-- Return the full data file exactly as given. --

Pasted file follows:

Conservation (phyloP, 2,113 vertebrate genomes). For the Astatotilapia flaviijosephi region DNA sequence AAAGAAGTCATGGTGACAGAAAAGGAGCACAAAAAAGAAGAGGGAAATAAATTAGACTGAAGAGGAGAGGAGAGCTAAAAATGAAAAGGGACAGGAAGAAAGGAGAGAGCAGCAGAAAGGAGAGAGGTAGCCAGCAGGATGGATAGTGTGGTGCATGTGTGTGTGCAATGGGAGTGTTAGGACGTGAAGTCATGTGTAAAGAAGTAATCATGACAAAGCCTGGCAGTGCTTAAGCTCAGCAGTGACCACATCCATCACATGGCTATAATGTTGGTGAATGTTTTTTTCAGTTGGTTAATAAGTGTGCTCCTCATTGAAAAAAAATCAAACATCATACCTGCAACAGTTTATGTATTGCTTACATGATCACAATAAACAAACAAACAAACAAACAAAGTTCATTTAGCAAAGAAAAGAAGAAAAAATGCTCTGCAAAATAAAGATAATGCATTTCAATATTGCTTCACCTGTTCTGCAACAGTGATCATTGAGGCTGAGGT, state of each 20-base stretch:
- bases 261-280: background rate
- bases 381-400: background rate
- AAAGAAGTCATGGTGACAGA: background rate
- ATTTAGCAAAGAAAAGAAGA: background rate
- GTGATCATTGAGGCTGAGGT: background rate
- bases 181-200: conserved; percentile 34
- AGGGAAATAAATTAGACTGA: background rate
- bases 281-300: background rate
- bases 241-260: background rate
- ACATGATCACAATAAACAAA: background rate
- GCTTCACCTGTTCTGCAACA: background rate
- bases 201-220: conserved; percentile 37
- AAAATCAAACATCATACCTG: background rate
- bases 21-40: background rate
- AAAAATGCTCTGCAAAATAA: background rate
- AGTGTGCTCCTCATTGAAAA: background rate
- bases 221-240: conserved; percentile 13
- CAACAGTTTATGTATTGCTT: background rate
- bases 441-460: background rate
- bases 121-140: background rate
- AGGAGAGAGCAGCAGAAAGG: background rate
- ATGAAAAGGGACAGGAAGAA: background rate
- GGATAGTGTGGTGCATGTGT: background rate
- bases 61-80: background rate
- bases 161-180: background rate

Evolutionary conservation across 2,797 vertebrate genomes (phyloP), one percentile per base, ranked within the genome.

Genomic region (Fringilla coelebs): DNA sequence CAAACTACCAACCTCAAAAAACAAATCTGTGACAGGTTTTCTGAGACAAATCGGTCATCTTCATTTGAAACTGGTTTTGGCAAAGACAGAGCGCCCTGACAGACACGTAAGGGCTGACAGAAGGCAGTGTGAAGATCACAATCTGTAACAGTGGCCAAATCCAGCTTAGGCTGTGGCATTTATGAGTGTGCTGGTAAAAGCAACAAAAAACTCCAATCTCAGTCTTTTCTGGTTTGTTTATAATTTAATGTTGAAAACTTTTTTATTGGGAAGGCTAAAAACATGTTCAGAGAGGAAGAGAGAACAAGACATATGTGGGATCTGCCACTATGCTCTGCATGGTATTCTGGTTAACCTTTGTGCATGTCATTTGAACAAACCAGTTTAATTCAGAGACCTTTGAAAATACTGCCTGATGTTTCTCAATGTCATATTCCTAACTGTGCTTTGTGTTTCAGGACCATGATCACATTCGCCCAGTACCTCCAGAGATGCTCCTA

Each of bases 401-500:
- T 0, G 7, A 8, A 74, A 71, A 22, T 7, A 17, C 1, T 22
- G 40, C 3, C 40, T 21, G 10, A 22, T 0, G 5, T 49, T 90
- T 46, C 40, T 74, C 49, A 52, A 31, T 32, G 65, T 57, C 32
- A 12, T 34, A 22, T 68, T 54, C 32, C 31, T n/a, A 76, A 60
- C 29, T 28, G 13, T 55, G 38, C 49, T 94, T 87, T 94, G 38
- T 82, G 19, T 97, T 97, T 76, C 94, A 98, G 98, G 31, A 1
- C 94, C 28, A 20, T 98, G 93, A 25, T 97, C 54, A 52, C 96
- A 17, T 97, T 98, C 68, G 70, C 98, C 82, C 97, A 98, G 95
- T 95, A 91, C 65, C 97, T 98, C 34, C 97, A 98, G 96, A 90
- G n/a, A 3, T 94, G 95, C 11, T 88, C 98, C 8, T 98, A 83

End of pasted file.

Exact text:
Conservation (phyloP, 2,113 vertebrate genomes). For the Astatotilapia flaviijosephi region DNA sequence AAAGAAGTCATGGTGACAGAAAAGGAGCACAAAAAAGAAGAGGGAAATAAATTAGACTGAAGAGGAGAGGAGAGCTAAAAATGAAAAGGGACAGGAAGAAAGGAGAGAGCAGCAGAAAGGAGAGAGGTAGCCAGCAGGATGGATAGTGTGGTGCATGTGTGTGTGCAATGGGAGTGTTAGGACGTGAAGTCATGTGTAAAGAAGTAATCATGACAAAGCCTGGCAGTGCTTAAGCTCAGCAGTGACCACATCCATCACATGGCTATAATGTTGGTGAATGTTTTTTTCAGTTGGTTAATAAGTGTGCTCCTCATTGAAAAAAAATCAAACATCATACCTGCAACAGTTTATGTATTGCTTACATGATCACAATAAACAAACAAACAAACAAACAAAGTTCATTTAGCAAAGAAAAGAAGAAAAAATGCTCTGCAAAATAAAGATAATGCATTTCAATATTGCTTCACCTGTTCTGCAACAGTGATCATTGAGGCTGAGGT, state of each 20-base stretch:
- bases 261-280: background rate
- bases 381-400: background rate
- AAAGAAGTCATGGTGACAGA: background rate
- ATTTAGCAAAGAAAAGAAGA: background rate
- GTGATCATTGAGGCTGAGGT: background rate
- bases 181-200: conserved; percentile 34
- AGGGAAATAAATTAGACTGA: background rate
- bases 281-300: background rate
- bases 241-260: background rate
- ACATGATCACAATAAACAAA: background rate
- GCTTCACCTGTTCTGCAACA: background rate
- bases 201-220: conserved; percentile 37
- AAAATCAAACATCATACCTG: background rate
- bases 21-40: background rate
- AAAAATGCTCTGCAAAATAA: background rate
- AGTGTGCTCCTCATTGAAAA: background rate
- bases 221-240: conserved; percentile 13
- CAACAGTTTATGTATTGCTT: background rate
- bases 441-460: background rate
- bases 121-140: background rate
- AGGAGAGAGCAGCAGAAAGG: background rate
- ATGAAAAGGGACAGGAAGAA: background rate
- GGATAGTGTGGTGCATGTGT: background rate
- bases 61-80: background rate
- bases 161-180: background rate

Evolutionary conservation across 2,797 vertebrate genomes (phyloP), one percentile per base, ranked within the genome.

Genomic region (Fringilla coelebs): DNA sequence CAAACTACCAACCTCAAAAAACAAATCTGTGACAGGTTTTCTGAGACAAATCGGTCATCTTCATTTGAAACTGGTTTTGGCAAAGACAGAGCGCCCTGACAGACACGTAAGGGCTGACAGAAGGCAGTGTGAAGATCACAATCTGTAACAGTGGCCAAATCCAGCTTAGGCTGTGGCATTTATGAGTGTGCTGGTAAAAGCAACAAAAAACTCCAATCTCAGTCTTTTCTGGTTTGTTTATAATTTAATGTTGAAAACTTTTTTATTGGGAAGGCTAAAAACATGTTCAGAGAGGAAGAGAGAACAAGACATATGTGGGATCTGCCACTATGCTCTGCATGGTATTCTGGTTAACCTTTGTGCATGTCATTTGAACAAACCAGTTTAATTCAGAGACCTTTGAAAATACTGCCTGATGTTTCTCAATGTCATATTCCTAACTGTGCTTTGTGTTTCAGGACCATGATCACATTCGCCCAGTACCTCCAGAGATGCTCCTA

Each of bases 401-500:
- T 0, G 7, A 8, A 74, A 71, A 22, T 7, A 17, C 1, T 22
- G 40, C 3, C 40, T 21, G 10, A 22, T 0, G 5, T 49, T 90
- T 46, C 40, T 74, C 49, A 52, A 31, T 32, G 65, T 57, C 32
- A 12, T 34, A 22, T 68, T 54, C 32, C 31, T n/a, A 76, A 60
- C 29, T 28, G 13, T 55, G 38, C 49, T 94, T 87, T 94, G 38
- T 82, G 19, T 97, T 97, T 76, C 94, A 98, G 98, G 31, A 1
- C 94, C 28, A 20, T 98, G 93, A 25, T 97, C 54, A 52, C 96
- A 17, T 97, T 98, C 68, G 70, C 98, C 82, C 97, A 98, G 95
- T 95, A 91, C 65, C 97, T 98, C 34, C 97, A 98, G 96, A 90
- G n/a, A 3, T 94, G 95, C 11, T 88, C 98, C 8, T 98, A 83